Crow lathers it up at HOB


September 21, 2002


While the majority of her well-heeled fans likely feel no remorse whatsoever, California singer-songwriter Sheryl Crow is best viewed as one of rock’s guilty pleasures.

Don’t get me wrong: I love her. But the reasons I cringe when admitting this were apparent when she played an intimate club show Thursday night at the House of Blues, returning to Chicago only a few weeks after her big summer splash at the Tweeter Center.

Both of these shows were corporate-sponsored up the wazoo. Thursday’s was brought to us by a shampoo company, which plastered its name on every available surface, and gave away enough sample packets of its product to cleanse the scalps of an entire small nation.

Sheryl had no problems with this. She even gave them an extra plug onstage, running her fingers through her own long, sun-drenched mane to infer that its sheen was a result of her endorsers (when in fact she probably had a hairdresser back at the hotel).

As she sat before a grand piano during the encore to deliver a melodramatic reading of “Safe & Sound” (another of the many songs that, while written earlier, have taken on new meaning post-9/11), she also took a shot at President Bush for his warmongering against Iraq.

Both her political commentating and her commercial prostituting were delivered with the same sort of obviously fake but nonetheless effective sincerity. One of the reasons I like Crow is because it is impossible to [ital] dislike [ital] her. She may be shallow and superficial, but, as is often the case with great pop music, it’s an ultra-appealing shallowness and superficiality, one that leaves you thinking, “I don’t care whether she means it or not, I can’t help but sing along!”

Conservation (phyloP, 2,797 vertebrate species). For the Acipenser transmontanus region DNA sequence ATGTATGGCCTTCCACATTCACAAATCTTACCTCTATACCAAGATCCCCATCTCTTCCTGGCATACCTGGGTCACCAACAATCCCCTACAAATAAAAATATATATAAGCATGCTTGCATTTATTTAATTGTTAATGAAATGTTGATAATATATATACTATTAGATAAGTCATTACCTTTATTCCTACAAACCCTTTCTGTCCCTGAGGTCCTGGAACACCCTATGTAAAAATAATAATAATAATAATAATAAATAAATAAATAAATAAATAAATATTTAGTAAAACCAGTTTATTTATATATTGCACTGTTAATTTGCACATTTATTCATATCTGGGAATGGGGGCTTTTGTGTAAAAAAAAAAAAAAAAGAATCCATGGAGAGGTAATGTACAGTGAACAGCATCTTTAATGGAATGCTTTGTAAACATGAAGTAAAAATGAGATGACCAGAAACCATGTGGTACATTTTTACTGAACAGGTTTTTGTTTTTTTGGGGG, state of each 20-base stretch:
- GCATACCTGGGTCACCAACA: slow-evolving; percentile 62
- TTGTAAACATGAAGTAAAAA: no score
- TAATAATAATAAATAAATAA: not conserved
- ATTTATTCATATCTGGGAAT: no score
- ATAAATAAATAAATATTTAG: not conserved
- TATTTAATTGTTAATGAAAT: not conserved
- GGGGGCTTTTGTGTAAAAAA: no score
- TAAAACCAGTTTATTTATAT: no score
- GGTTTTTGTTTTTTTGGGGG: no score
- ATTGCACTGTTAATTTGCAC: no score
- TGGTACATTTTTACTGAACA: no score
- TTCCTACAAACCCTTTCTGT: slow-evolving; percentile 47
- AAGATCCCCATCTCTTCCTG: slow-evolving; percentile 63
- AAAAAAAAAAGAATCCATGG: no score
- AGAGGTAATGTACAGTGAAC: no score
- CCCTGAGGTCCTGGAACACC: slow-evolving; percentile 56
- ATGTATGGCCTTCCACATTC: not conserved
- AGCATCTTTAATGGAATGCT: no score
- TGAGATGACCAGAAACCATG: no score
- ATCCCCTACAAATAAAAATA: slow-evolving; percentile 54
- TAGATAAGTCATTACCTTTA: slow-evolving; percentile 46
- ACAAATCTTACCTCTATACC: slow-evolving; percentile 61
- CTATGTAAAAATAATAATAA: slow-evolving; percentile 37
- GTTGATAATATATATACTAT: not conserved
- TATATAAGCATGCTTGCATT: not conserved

And sing along the fans did, as Crow and her fantastically tight, polished, and impeccably dressed band of session pros delivered one jangly, hook-filled mini-masterpiece after another: “Steve McQueen,” “Soak Up the Sun,” “C’mon C’mon” (the title track of her recent hit album), “Leaving Las Vegas,” “If It Makes You Happy.”

None of these songs have the deep emotional resonance of an artist like, say, Liz Phair (the Chicago ex-patriate who sang on Crow’s last album), much less a P.J. Harvey or a Sinead O’Connor. Rather than pondering the heartbreak or soul-searching that prompted Crow to write these tunes, as you watch her deliver her flawless vocals and shake her flawless, designer-jeans-clad rump, you think, “Wow, it’s amazing that someone can dance around like that in four-and-a-half inch heels! And isn’t that bared belly button something?!”

None of these songs have an iota of originality, as Crow cheerfully points out with her habit of segueing from one of her tunes into a snippet of an FM-radio classic-rock standard by the likes of Steve Miller or the Who. (She also delivered a complete rendition of Led Zeppelin’s “Rock ’n’ Roll” during the encore, belting it out while standing atop the aforementioned grand piano. To which I can only say: Whooo!)

But none of these songs is anything less than surefire addictive. Originality can be overrated in pop music, a forum where the hook prevails above all else. And in her quest to update the peaceful easy feelings of early ’70s California rock (Eagles, Linda Rondstadt, Jackson Browne, Stevie Nicks), Crow ranks right up there with her mentors.

If you have any admiration at all for tuneful jangle, you can’t help but be swept along and seduced by her charms. I was at the House of Blues. But at least I have the decency to feel guilty about it.